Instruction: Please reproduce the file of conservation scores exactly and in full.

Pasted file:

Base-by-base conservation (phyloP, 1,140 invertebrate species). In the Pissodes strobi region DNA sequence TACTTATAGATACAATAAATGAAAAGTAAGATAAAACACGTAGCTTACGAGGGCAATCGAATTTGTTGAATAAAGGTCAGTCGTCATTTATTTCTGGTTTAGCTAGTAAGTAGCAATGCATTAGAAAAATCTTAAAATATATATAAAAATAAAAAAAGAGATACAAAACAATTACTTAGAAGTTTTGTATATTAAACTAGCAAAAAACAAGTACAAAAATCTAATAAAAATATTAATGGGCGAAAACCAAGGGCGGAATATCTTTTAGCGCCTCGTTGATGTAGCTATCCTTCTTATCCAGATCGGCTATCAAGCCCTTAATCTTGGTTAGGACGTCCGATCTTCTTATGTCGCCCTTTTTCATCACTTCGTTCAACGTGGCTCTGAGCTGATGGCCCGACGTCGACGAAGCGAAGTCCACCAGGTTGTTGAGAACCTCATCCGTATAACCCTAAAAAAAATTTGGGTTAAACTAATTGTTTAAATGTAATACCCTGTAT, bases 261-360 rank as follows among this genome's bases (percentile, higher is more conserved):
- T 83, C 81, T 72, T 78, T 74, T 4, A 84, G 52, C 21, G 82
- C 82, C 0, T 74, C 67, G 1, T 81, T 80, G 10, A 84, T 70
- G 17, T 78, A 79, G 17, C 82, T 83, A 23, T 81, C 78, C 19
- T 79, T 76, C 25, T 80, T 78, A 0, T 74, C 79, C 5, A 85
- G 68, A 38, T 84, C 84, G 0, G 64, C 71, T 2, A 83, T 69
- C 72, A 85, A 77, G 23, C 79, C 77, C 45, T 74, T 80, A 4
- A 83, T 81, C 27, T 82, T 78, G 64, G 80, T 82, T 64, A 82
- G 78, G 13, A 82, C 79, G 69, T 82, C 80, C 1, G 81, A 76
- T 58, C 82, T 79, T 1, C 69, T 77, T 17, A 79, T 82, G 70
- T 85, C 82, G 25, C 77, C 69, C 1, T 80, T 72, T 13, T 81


Base-by-base conservation (phyloP, 1,140 invertebrate species). In the Pissodes strobi region DNA sequence TACTTATAGATACAATAAATGAAAAGTAAGATAAAACACGTAGCTTACGAGGGCAATCGAATTTGTTGAATAAAGGTCAGTCGTCATTTATTTCTGGTTTAGCTAGTAAGTAGCAATGCATTAGAAAAATCTTAAAATATATATAAAAATAAAAAAAGAGATACAAAACAATTACTTAGAAGTTTTGTATATTAAACTAGCAAAAAACAAGTACAAAAATCTAATAAAAATATTAATGGGCGAAAACCAAGGGCGGAATATCTTTTAGCGCCTCGTTGATGTAGCTATCCTTCTTATCCAGATCGGCTATCAAGCCCTTAATCTTGGTTAGGACGTCCGATCTTCTTATGTCGCCCTTTTTCATCACTTCGTTCAACGTGGCTCTGAGCTGATGGCCCGACGTCGACGAAGCGAAGTCCACCAGGTTGTTGAGAACCTCATCCGTATAACCCTAAAAAAAATTTGGGTTAAACTAATTGTTTAAATGTAATACCCTGTAT, bases 261-360 rank as follows among this genome's bases (percentile, higher is more conserved):
- T 83, C 81, T 72, T 78, T 74, T 4, A 84, G 52, C 21, G 82
- C 82, C 0, T 74, C 67, G 1, T 81, T 80, G 10, A 84, T 70
- G 17, T 78, A 79, G 17, C 82, T 83, A 23, T 81, C 78, C 19
- T 79, T 76, C 25, T 80, T 78, A 0, T 74, C 79, C 5, A 85
- G 68, A 38, T 84, C 84, G 0, G 64, C 71, T 2, A 83, T 69
- C 72, A 85, A 77, G 23, C 79, C 77, C 45, T 74, T 80, A 4
- A 83, T 81, C 27, T 82, T 78, G 64, G 80, T 82, T 64, A 82
- G 78, G 13, A 82, C 79, G 69, T 82, C 80, C 1, G 81, A 76
- T 58, C 82, T 79, T 1, C 69, T 77, T 17, A 79, T 82, G 70
- T 85, C 82, G 25, C 77, C 69, C 1, T 80, T 72, T 13, T 81